AMD today said it will license its graphics technology for handheld devices, signing up STMicroelectronics as one of its first customers. The move comes a day after it launched new media processors aimed at... er... handhelds.
But maybe these apparently contradictory moves with prove complementary. AMD's launch yesterday centred on the Imageon 2298, 2294 and 2192 chips. All three focus on sound and video rather than 3D graphics, with AMD's pitch for the parts centring on how they can be used in phones not only to deliver high-quality video and audio playback, but also to handle tasks like noise-cancellation and call enhancement, output to TV and video transcoding.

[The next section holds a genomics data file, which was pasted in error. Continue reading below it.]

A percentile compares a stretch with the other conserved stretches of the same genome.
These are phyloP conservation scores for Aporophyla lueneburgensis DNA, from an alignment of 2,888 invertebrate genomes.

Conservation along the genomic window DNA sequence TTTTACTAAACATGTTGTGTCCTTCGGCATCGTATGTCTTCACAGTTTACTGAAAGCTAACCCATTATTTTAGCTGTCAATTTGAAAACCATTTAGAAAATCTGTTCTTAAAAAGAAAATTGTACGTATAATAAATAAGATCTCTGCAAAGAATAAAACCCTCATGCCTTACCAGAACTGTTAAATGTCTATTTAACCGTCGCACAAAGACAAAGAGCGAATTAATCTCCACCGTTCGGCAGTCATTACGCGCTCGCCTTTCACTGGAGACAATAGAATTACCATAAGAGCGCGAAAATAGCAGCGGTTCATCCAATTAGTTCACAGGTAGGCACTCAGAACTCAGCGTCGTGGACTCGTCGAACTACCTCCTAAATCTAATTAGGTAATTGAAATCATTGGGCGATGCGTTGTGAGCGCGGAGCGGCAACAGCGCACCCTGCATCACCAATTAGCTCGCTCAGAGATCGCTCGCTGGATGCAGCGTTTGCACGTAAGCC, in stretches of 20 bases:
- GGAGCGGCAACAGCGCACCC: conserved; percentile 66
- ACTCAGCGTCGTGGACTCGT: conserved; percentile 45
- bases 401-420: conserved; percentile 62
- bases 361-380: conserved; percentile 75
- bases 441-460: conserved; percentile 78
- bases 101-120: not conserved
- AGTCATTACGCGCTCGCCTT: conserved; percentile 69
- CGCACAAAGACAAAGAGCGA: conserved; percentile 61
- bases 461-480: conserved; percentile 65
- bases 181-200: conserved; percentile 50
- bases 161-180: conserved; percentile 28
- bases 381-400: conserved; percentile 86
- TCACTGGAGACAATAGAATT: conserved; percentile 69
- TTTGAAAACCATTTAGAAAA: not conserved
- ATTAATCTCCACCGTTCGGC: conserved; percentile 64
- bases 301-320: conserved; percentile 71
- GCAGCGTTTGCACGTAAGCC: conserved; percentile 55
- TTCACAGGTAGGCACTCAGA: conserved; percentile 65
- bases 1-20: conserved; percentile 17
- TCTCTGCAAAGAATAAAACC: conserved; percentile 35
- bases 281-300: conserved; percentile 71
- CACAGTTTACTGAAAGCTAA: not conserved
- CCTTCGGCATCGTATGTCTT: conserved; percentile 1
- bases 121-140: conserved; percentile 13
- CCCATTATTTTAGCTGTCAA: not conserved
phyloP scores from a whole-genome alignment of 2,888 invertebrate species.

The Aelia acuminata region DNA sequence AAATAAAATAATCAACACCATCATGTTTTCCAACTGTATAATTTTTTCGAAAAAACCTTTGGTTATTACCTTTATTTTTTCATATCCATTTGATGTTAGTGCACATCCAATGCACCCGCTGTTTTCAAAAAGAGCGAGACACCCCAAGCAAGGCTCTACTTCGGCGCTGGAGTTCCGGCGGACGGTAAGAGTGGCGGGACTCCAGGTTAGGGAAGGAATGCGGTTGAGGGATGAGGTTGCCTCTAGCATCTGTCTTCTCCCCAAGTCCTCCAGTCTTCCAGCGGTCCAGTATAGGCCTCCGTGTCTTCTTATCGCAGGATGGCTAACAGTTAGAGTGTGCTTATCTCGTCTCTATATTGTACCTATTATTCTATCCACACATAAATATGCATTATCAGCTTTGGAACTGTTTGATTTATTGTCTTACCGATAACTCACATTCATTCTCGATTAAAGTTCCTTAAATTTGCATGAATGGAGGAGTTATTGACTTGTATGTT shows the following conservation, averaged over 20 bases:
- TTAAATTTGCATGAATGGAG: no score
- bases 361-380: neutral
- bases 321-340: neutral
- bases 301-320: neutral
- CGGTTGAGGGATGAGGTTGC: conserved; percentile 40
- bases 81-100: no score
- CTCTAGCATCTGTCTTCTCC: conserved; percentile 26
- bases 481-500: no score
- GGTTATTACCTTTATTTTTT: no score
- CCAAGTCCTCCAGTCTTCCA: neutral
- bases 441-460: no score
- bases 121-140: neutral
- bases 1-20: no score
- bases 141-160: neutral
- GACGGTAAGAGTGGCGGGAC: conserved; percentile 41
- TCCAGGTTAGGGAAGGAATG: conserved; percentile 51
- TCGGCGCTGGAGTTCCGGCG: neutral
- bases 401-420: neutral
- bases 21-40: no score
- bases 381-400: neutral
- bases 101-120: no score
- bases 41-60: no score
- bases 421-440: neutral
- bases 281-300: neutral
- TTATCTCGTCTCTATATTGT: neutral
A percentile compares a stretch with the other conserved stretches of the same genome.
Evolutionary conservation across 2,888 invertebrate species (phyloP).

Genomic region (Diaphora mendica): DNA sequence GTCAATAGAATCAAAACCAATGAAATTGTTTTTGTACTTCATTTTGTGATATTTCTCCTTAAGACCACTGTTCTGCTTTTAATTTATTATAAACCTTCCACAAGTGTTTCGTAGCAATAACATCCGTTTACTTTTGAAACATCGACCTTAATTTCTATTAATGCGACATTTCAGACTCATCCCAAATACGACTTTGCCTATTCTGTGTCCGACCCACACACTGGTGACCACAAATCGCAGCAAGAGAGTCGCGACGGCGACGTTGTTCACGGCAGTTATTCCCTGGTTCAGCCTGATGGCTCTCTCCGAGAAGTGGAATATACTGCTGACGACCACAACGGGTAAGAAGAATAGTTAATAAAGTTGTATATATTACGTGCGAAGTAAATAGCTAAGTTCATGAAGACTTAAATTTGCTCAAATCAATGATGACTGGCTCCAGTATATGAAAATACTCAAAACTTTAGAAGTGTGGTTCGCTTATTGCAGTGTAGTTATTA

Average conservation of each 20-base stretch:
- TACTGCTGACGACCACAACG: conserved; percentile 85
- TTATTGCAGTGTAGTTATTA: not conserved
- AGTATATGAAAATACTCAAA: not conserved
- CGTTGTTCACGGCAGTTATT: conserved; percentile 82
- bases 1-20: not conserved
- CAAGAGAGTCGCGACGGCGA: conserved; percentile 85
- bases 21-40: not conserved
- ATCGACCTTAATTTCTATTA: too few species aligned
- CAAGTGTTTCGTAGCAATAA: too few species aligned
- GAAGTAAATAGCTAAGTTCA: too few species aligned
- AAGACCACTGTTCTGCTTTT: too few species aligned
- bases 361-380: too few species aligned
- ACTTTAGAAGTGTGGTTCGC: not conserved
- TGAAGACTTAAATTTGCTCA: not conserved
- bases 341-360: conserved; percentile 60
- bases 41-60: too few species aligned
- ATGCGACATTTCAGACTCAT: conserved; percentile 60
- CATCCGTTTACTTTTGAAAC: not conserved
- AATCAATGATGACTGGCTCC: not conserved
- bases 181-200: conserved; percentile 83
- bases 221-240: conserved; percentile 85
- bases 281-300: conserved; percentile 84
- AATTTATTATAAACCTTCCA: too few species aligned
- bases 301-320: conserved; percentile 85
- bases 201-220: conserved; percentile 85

Clearly AMD believes these media features are more appealing to mobile phone makers than 3D graphics acceleration, which is one of the functions rival graphics chip maker Nvidia is keen to push. That said, AMD does offer a phone graphics part that does 3D graphics: the Imageon 2300.
Graphics processing technology of the kind found in the 2300 will now be offered up to other chip makers. STMicro's deal, for example, sees the European semiconductor firm licensing AMD's 2D, 3D and vector graphics core engines and the software that allows them to be used with the OpenGL ES 2.0 and OpenVG 1.0 APIs. STMicro will incorporate the technology into its Nomadik chip family.
The move allows AMD to take advantage of demand for 3D graphics in phones while avoiding the risks involved in designing and producing chips to meet that demand. Let others like STMicro take a chance. If demand reaches a certain point, AMD will surely whip out a phone-centric GPU of its own.